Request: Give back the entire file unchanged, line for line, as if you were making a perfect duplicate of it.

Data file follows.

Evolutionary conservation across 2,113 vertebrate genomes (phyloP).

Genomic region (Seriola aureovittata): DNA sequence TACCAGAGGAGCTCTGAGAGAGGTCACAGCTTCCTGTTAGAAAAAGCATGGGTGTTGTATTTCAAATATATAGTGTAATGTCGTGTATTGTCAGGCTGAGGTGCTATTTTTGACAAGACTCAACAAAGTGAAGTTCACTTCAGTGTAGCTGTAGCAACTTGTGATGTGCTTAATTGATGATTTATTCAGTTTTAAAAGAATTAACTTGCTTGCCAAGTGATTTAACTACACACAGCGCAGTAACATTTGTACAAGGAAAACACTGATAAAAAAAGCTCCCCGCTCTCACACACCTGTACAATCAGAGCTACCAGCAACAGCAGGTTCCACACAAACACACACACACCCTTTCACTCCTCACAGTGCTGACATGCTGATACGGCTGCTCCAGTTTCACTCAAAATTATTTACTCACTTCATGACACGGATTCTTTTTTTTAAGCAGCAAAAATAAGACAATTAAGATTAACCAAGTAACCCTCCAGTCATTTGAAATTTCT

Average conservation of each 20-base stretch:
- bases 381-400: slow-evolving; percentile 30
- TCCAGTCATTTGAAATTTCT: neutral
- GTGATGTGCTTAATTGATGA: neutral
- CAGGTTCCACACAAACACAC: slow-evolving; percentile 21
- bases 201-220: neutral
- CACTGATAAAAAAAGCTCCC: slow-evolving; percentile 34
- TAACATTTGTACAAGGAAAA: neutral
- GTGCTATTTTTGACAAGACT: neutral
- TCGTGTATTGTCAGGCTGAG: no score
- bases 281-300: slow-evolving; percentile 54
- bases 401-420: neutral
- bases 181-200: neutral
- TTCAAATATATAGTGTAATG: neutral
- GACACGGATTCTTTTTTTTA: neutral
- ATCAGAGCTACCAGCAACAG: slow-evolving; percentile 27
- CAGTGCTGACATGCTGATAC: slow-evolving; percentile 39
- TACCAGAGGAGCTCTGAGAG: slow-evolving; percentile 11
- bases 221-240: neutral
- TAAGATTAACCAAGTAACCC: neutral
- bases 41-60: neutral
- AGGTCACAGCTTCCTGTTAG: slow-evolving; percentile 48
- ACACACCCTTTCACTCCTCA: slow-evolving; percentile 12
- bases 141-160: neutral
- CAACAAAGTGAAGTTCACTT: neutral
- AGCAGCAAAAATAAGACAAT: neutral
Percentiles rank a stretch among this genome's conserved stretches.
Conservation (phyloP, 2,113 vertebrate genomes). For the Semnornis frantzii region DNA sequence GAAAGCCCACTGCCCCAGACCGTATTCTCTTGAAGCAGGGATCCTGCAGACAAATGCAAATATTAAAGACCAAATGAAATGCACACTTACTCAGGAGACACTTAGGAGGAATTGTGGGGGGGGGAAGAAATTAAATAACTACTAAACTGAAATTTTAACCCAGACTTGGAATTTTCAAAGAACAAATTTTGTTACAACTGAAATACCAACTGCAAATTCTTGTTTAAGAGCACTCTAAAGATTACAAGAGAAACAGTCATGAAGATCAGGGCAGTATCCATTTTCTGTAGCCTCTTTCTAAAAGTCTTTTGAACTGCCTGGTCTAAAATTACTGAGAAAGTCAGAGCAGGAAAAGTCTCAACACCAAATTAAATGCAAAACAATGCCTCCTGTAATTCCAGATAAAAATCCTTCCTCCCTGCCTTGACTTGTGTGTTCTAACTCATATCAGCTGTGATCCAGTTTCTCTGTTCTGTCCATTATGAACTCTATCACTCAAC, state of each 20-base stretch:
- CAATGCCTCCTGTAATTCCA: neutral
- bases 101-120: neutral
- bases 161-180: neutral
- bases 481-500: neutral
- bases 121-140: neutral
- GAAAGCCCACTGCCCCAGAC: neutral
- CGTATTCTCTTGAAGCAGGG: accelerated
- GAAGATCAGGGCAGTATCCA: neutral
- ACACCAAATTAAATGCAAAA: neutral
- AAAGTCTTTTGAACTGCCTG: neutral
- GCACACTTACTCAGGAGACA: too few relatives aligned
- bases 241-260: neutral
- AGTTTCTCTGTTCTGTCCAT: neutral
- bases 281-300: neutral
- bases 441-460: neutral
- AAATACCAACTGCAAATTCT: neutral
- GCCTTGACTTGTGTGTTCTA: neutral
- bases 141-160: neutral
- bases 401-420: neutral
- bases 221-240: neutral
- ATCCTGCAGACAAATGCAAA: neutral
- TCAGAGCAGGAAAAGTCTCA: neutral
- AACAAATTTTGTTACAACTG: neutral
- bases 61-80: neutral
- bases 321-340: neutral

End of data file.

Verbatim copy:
Evolutionary conservation across 2,113 vertebrate genomes (phyloP).

Genomic region (Seriola aureovittata): DNA sequence TACCAGAGGAGCTCTGAGAGAGGTCACAGCTTCCTGTTAGAAAAAGCATGGGTGTTGTATTTCAAATATATAGTGTAATGTCGTGTATTGTCAGGCTGAGGTGCTATTTTTGACAAGACTCAACAAAGTGAAGTTCACTTCAGTGTAGCTGTAGCAACTTGTGATGTGCTTAATTGATGATTTATTCAGTTTTAAAAGAATTAACTTGCTTGCCAAGTGATTTAACTACACACAGCGCAGTAACATTTGTACAAGGAAAACACTGATAAAAAAAGCTCCCCGCTCTCACACACCTGTACAATCAGAGCTACCAGCAACAGCAGGTTCCACACAAACACACACACACCCTTTCACTCCTCACAGTGCTGACATGCTGATACGGCTGCTCCAGTTTCACTCAAAATTATTTACTCACTTCATGACACGGATTCTTTTTTTTAAGCAGCAAAAATAAGACAATTAAGATTAACCAAGTAACCCTCCAGTCATTTGAAATTTCT

Average conservation of each 20-base stretch:
- bases 381-400: slow-evolving; percentile 30
- TCCAGTCATTTGAAATTTCT: neutral
- GTGATGTGCTTAATTGATGA: neutral
- CAGGTTCCACACAAACACAC: slow-evolving; percentile 21
- bases 201-220: neutral
- CACTGATAAAAAAAGCTCCC: slow-evolving; percentile 34
- TAACATTTGTACAAGGAAAA: neutral
- GTGCTATTTTTGACAAGACT: neutral
- TCGTGTATTGTCAGGCTGAG: no score
- bases 281-300: slow-evolving; percentile 54
- bases 401-420: neutral
- bases 181-200: neutral
- TTCAAATATATAGTGTAATG: neutral
- GACACGGATTCTTTTTTTTA: neutral
- ATCAGAGCTACCAGCAACAG: slow-evolving; percentile 27
- CAGTGCTGACATGCTGATAC: slow-evolving; percentile 39
- TACCAGAGGAGCTCTGAGAG: slow-evolving; percentile 11
- bases 221-240: neutral
- TAAGATTAACCAAGTAACCC: neutral
- bases 41-60: neutral
- AGGTCACAGCTTCCTGTTAG: slow-evolving; percentile 48
- ACACACCCTTTCACTCCTCA: slow-evolving; percentile 12
- bases 141-160: neutral
- CAACAAAGTGAAGTTCACTT: neutral
- AGCAGCAAAAATAAGACAAT: neutral
Percentiles rank a stretch among this genome's conserved stretches.
Conservation (phyloP, 2,113 vertebrate genomes). For the Semnornis frantzii region DNA sequence GAAAGCCCACTGCCCCAGACCGTATTCTCTTGAAGCAGGGATCCTGCAGACAAATGCAAATATTAAAGACCAAATGAAATGCACACTTACTCAGGAGACACTTAGGAGGAATTGTGGGGGGGGGAAGAAATTAAATAACTACTAAACTGAAATTTTAACCCAGACTTGGAATTTTCAAAGAACAAATTTTGTTACAACTGAAATACCAACTGCAAATTCTTGTTTAAGAGCACTCTAAAGATTACAAGAGAAACAGTCATGAAGATCAGGGCAGTATCCATTTTCTGTAGCCTCTTTCTAAAAGTCTTTTGAACTGCCTGGTCTAAAATTACTGAGAAAGTCAGAGCAGGAAAAGTCTCAACACCAAATTAAATGCAAAACAATGCCTCCTGTAATTCCAGATAAAAATCCTTCCTCCCTGCCTTGACTTGTGTGTTCTAACTCATATCAGCTGTGATCCAGTTTCTCTGTTCTGTCCATTATGAACTCTATCACTCAAC, state of each 20-base stretch:
- CAATGCCTCCTGTAATTCCA: neutral
- bases 101-120: neutral
- bases 161-180: neutral
- bases 481-500: neutral
- bases 121-140: neutral
- GAAAGCCCACTGCCCCAGAC: neutral
- CGTATTCTCTTGAAGCAGGG: accelerated
- GAAGATCAGGGCAGTATCCA: neutral
- ACACCAAATTAAATGCAAAA: neutral
- AAAGTCTTTTGAACTGCCTG: neutral
- GCACACTTACTCAGGAGACA: too few relatives aligned
- bases 241-260: neutral
- AGTTTCTCTGTTCTGTCCAT: neutral
- bases 281-300: neutral
- bases 441-460: neutral
- AAATACCAACTGCAAATTCT: neutral
- GCCTTGACTTGTGTGTTCTA: neutral
- bases 141-160: neutral
- bases 401-420: neutral
- bases 221-240: neutral
- ATCCTGCAGACAAATGCAAA: neutral
- TCAGAGCAGGAAAAGTCTCA: neutral
- AACAAATTTTGTTACAACTG: neutral
- bases 61-80: neutral
- bases 321-340: neutral